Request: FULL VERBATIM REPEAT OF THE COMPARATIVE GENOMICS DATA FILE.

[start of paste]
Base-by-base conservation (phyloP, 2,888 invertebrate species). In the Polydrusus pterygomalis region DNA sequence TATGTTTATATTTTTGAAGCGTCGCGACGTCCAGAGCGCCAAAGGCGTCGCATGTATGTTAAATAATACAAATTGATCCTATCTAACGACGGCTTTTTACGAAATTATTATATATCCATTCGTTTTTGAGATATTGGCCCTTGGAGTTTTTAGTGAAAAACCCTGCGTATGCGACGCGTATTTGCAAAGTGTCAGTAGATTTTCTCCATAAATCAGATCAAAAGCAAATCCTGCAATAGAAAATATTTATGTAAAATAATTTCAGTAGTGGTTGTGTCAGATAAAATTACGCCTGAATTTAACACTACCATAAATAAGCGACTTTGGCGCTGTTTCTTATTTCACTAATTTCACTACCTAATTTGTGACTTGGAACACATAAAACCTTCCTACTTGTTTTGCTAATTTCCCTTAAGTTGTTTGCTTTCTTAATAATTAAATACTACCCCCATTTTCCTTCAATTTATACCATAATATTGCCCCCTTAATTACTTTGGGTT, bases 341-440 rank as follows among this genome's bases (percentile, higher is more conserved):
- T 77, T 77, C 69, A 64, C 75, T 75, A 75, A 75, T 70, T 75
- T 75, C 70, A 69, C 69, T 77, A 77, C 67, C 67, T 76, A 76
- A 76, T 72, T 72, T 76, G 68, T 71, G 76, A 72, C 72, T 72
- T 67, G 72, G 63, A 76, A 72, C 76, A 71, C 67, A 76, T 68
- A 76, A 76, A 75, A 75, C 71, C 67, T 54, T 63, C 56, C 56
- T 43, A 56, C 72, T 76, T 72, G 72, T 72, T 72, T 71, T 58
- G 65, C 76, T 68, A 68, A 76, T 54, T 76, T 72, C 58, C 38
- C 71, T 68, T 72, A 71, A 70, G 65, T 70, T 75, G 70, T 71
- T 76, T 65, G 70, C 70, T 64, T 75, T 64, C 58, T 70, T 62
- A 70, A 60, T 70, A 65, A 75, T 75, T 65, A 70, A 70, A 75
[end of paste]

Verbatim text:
Base-by-base conservation (phyloP, 2,888 invertebrate species). In the Polydrusus pterygomalis region DNA sequence TATGTTTATATTTTTGAAGCGTCGCGACGTCCAGAGCGCCAAAGGCGTCGCATGTATGTTAAATAATACAAATTGATCCTATCTAACGACGGCTTTTTACGAAATTATTATATATCCATTCGTTTTTGAGATATTGGCCCTTGGAGTTTTTAGTGAAAAACCCTGCGTATGCGACGCGTATTTGCAAAGTGTCAGTAGATTTTCTCCATAAATCAGATCAAAAGCAAATCCTGCAATAGAAAATATTTATGTAAAATAATTTCAGTAGTGGTTGTGTCAGATAAAATTACGCCTGAATTTAACACTACCATAAATAAGCGACTTTGGCGCTGTTTCTTATTTCACTAATTTCACTACCTAATTTGTGACTTGGAACACATAAAACCTTCCTACTTGTTTTGCTAATTTCCCTTAAGTTGTTTGCTTTCTTAATAATTAAATACTACCCCCATTTTCCTTCAATTTATACCATAATATTGCCCCCTTAATTACTTTGGGTT, bases 341-440 rank as follows among this genome's bases (percentile, higher is more conserved):
- T 77, T 77, C 69, A 64, C 75, T 75, A 75, A 75, T 70, T 75
- T 75, C 70, A 69, C 69, T 77, A 77, C 67, C 67, T 76, A 76
- A 76, T 72, T 72, T 76, G 68, T 71, G 76, A 72, C 72, T 72
- T 67, G 72, G 63, A 76, A 72, C 76, A 71, C 67, A 76, T 68
- A 76, A 76, A 75, A 75, C 71, C 67, T 54, T 63, C 56, C 56
- T 43, A 56, C 72, T 76, T 72, G 72, T 72, T 72, T 71, T 58
- G 65, C 76, T 68, A 68, A 76, T 54, T 76, T 72, C 58, C 38
- C 71, T 68, T 72, A 71, A 70, G 65, T 70, T 75, G 70, T 71
- T 76, T 65, G 70, C 70, T 64, T 75, T 64, C 58, T 70, T 62
- A 70, A 60, T 70, A 65, A 75, T 75, T 65, A 70, A 70, A 75